Guru Nanak and Nanaki

Guru Nanak was named after his sister Nanaki who was by five years his senior. The love of an Indian sister for her younger brother is proverbial. It is all the more exalted by sentiment when they happen to be namesakes too. Nanaki, therefore, not only loved her brother, Nanak, but also adored him as a superior being. She could not bear to part from him even for a moment. They always went about and played together. Their parents were exceedingly glad to find them love each other so dearly.

Although the astrologers had predicted that Nanak would be a great man, none realized the truth of this prediction so early as Nanaki. She was fully convinced that Nanak was destined to achieve great things in the world.

When Mehta was sometimes cross at what he considered his son’s lapses and wasteful ways, it was Nanaki who shielded him against his wrath.

And, again, when Mehta gave him up for lost, it was she who summoned him to Sultanpur and through the good offices of her goodly husband Jai Ram, got him employed at the government granary. It was she again who, in order to retrieve him from other-worldly thoughts, had him bound in wedlock.


From his very early life Guru Nanak was rather unusually inclined towards the life of the spirit. He was hardly five when he would gather around him children of his own age and make them think on God. On other occasions he would slip into the company of holy men and listen intently to their words of wisdom.

Mehta Kalu did not take kindly to his son's otherworldly ways. He desired that his son should grow into a man of the world. So, when Nanak was seven years old, his father took him for education first to a village Brahman named Gopal Dass and then to a Sanskrit scholar, Brij Nath. Nanak proved to be an uncommonly bright and promising student. His teachers were surprised at his uncanny ability to grasp things. Soon they told Mehta that they had taught his son all that they could and were unable to teach him any further.

After this Nanak relapsed into his former ways. This worried Mehta beyond measure. Rai Bular came to know what disturbed Mehta’s thought and he assured the latter that if son could attain proficiency in Persian, he would find him a suitable job at the court.

Thus assured, Mehta took his son to Rukan-ud-din, a noted Persian scholar. Here, too, Nanak completed his studies soon enough and took again to the company of holy men.

Guru Nanak And The Hooded Cobra

It was a hot summer day. As usual, Nanak had gone out to the woods with the cattle. Leaving the cattle to graze there about, he retired to the cool, sheltering shade of a nearby tree and abandoned himself to the soft caresses of nature.

Soon, overtaken by languor, he fell into a nap. The sun slowly rose to the zenith and the shade of the tree retreated westwards, leaving the sleeping figure of Nanak exposed to the direct rays of the hot mid-day sun.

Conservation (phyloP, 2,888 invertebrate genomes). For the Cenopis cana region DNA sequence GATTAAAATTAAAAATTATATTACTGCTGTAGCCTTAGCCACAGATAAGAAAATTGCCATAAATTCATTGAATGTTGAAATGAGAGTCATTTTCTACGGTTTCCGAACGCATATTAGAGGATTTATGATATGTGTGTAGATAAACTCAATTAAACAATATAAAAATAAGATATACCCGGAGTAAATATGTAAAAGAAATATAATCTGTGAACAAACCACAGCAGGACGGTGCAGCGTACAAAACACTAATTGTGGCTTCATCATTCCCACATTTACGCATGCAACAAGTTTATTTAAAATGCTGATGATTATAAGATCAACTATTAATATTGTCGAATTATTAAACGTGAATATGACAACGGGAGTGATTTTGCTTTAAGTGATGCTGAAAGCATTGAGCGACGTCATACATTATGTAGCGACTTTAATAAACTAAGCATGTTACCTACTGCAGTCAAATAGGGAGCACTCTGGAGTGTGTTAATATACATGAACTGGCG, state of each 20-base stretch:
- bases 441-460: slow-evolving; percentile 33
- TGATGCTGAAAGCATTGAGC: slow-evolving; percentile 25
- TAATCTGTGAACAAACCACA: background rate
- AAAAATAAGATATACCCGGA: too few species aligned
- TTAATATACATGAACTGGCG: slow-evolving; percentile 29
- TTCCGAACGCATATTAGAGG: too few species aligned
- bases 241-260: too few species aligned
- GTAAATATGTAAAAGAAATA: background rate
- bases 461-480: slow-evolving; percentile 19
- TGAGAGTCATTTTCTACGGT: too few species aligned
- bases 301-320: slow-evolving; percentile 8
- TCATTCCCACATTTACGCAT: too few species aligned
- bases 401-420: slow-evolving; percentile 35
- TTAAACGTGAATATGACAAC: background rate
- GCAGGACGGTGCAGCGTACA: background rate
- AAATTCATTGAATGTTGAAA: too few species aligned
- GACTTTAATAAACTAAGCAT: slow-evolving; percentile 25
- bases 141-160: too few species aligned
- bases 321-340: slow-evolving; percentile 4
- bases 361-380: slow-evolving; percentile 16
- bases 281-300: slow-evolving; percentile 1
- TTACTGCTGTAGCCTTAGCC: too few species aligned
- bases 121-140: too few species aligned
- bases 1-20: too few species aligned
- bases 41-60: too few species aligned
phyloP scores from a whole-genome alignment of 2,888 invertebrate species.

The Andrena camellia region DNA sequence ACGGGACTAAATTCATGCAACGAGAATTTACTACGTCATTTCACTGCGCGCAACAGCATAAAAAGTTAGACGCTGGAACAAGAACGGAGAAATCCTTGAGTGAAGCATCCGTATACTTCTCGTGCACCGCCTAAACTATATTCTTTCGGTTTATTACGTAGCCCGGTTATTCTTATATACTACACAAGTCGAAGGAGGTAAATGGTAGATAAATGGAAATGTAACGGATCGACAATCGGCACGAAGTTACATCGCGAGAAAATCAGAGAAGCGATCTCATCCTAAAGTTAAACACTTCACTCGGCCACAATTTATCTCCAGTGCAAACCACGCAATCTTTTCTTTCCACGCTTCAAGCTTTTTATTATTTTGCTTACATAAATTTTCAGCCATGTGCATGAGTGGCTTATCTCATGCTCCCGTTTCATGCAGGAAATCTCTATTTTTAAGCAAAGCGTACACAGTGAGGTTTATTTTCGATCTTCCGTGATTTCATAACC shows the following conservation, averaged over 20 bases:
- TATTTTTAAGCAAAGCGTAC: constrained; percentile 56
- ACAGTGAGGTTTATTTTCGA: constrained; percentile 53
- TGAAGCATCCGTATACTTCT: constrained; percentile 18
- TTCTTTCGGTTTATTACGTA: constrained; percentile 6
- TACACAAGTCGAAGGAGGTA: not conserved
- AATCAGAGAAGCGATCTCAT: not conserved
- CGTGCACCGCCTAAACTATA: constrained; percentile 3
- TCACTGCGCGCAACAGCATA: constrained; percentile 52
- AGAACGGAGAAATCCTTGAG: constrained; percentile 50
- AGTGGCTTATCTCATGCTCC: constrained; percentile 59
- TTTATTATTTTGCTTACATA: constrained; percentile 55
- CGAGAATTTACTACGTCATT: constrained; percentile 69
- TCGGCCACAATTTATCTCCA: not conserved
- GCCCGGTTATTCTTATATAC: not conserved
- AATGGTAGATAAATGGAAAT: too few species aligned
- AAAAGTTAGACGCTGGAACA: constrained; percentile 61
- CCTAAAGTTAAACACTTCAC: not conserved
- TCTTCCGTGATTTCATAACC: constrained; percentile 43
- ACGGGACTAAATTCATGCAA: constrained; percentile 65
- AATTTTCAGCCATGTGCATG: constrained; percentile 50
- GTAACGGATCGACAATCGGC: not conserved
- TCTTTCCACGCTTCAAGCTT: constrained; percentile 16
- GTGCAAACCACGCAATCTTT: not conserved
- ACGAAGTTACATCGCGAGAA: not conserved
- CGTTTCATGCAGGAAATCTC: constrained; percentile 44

It so happened that a cobra came out of a hole nearby and spread its hood so as to cover Nanak’s face against the sun.

Precisely at this dramatic moment, Rai Bular happened to pass by. He saw the awesome cobra poised in a menacing posture near the sleeping Nanak. He was scared lest it should strike. So, cautiously he advanced his steps. But no sooner did the snake see him than it slunk away into the hole.

The incident confirmed Rai Bular's faith in the divine credentials of the boy Nanak and he told Mehta not to regard his son as an ordinary child.

Next to Nanaki, it was Rai Bular who was aware of the divine in Nanak and, whenever Mehta was unpleasantly involved with his son, Rai Bular invariably came to the latter’s rescue.

Ceremony Of The Sacred Thread

Among the Hindus the ceremony of the sacred thread is considered a momentous event in the life of a person. Thus, when Guru Nanak was 12 years old, an auspicious day was chosen for this ceremony. All the neighbours, friends and kinsmen were invited on the occasion.

When all had gathered and the ceremonial prayers were over, the family high priest, Hardyal, who was summoned to conduct the ceremony, advanced his hand to put the thread around Nanak’s neck. Seeing this, the Guru respectfully said, “May I know, Holy Sir, what this thread is for and why need I wear it?”

The priest replied, “My son, it is the sacred thread. It delivers its wearer from the bondage of life and death.”

Nanak said, “But, Sire, it would soon get soiled, wear away and snap. What good a thread, so frail, can do to a man?”

The priest had no answer to this query, Nanak, then, continued, “I tell you, it is the virtuous deeds that deliver the soul and not this cotton thread.”

Not only the high priest but also the gathered throng was convinced about the truth of the Guru’s observations. They all returned home wiser and saner than before.